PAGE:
The Lies of Synodality

Two recent news stories expose the lies that make up “synodality,” that vaunted effort of Church leaders that has been called the “modus vivendi et operandi of the Church.” Before we get to the lies, let’s first review what the Vatican claims “synodality” is:

Synodality denotes the particular style that qualifies the life and mission of the Church, expressing her nature as the People of God journeying together and gathering in assembly, summoned by the Lord Jesus in the power of the Holy Spirit to proclaim the Gospel. Synodality ought to be expressed in the Church’s ordinary way of living and working. Synodality, in this perspective, is much more than the celebration of ecclesial meetings and Bishops’ assemblies, or a matter of simple internal administration within the Church; it is the specific modus vivendi et operandi of the Church, the People of God, which reveals and gives substance to her being as communion when all her members journey together, gather in assembly and take an active part in her evangelizing mission.

If you look behind the jargon that would make any corporate marketing exec proud (“How to promote something without saying anything!”), you see the key points (which are repeated for emphasis) are the related concepts of “journeying together” and “gathering in assembly.” Yet each of these were dealt a serious blow in the past week.

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First, open communication is vital on any journey. In the sport of ultra-running, an athlete runs an obscene number of miles (usually 100 or more), but he has a whole crew that helps him during the race—they provide aid at various points and inform him how he’s doing. Also the ultrarunner tells his crew if there is anything wrong—a blister, lack of water—so they can assist him best. Imagine if the crew and the racer never communicated; if they kept secret what each knew from the others. It would be a disaster.

Yet apparently the Vatican believes that “journeying together” should be done in secret, with stricter rules about communication than a CIA operative stationed in the Soviet Union during the height of the Cold War. The Pillar recently reported that debates at the upcoming Synod on Synodality will be covered by the pontifical secret—meaning that any participant who reveals what was discussed at the debates will be subject to excommunication. I’m not sure exactly how I can “journey together” with our bishops when I can’t even know what their directions are. It’s a clear effort to hide any debate from public view, so that their pre-planned objectives can appear to have full support from every quarter.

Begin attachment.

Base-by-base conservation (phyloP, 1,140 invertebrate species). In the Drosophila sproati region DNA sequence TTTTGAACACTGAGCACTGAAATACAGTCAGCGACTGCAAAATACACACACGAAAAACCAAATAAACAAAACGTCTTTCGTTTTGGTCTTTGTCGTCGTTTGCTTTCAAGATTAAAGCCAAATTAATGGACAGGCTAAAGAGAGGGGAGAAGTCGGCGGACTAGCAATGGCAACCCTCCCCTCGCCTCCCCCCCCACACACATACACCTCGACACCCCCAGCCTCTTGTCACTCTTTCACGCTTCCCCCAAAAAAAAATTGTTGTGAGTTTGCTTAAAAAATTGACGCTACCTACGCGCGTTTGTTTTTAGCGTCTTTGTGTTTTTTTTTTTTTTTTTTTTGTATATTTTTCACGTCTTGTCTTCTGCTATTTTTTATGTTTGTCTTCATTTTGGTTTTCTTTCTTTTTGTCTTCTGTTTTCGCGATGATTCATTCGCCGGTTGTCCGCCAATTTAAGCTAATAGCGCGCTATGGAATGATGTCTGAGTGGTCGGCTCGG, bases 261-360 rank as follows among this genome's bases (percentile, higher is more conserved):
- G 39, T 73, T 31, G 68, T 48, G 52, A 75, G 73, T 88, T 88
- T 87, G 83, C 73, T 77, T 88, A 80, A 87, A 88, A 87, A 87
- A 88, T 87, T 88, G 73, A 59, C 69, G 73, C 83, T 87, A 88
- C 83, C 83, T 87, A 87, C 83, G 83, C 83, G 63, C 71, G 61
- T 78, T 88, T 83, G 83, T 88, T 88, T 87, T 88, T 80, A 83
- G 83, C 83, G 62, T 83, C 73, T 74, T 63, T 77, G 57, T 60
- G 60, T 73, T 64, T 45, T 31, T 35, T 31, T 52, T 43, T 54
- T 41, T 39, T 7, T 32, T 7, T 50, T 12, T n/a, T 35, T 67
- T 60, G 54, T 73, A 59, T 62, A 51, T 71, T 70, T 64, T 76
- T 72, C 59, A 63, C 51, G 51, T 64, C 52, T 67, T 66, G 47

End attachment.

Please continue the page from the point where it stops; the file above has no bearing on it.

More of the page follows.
The other pillar of synodality is to “gather in assembly.” Many have criticized this concept as exalting meetings for the sake of meetings (even the Synod’s definition of synodality recognizes this criticism—”much more than the celebration of ecclesial meetings and Bishops’ assemblies”). But even if these “assemblies” are more than the glorified bureaucratic meetings they appear to be, an underlying assumption is that everyone is allowed to take part in these assemblies. How can you gather if some aren’t allowed to come? Yet the other news of the week—that Pope Francis will likely ask for Bishop Joseph Strickland’s resignation soon—exposes that as a lie as well.

Since the beginning of the synodal process under Francis, it’s been obvious to any objective observer that the deck is stacked. Sure, a few “conservative” voices are included at the official synod meetings, but these meetings are largely dominated by pre-picked bishops (and now priests and lay people) who will rubber-stamp the progressive agenda already decided upon. But this alone isn’t enough for Francis and the Vatican. They want to stamp out any and all opposition to their agenda, and so anyone who speaks up too much—and Bishop Strickland has definitely spoken up “too much”—must be pushed aside and excluded from the “assembly.”

It’s become increasingly clear that “synodality,” as practiced and preached by the Vatican, is not only foreign to Catholicism, but antithetical to it. It’s a smoke screen for pushing an ideology contrary to Catholic tradition, and history has shown that most ideologies can only be imposed by secrecy and eliminating opposition by any means necessary. As the Synod of Synodality approaches, Catholics should be aware of the reality behind the sweet-sounding words, knowing that this “journeying together” to “gather in assembly” is actually an attempt by a small, secretive cabal to impose new teachings and practices on the Church.


  • Eric Sammons

    Eric Sammons is the editor-in-chief of Crisis Magazine.


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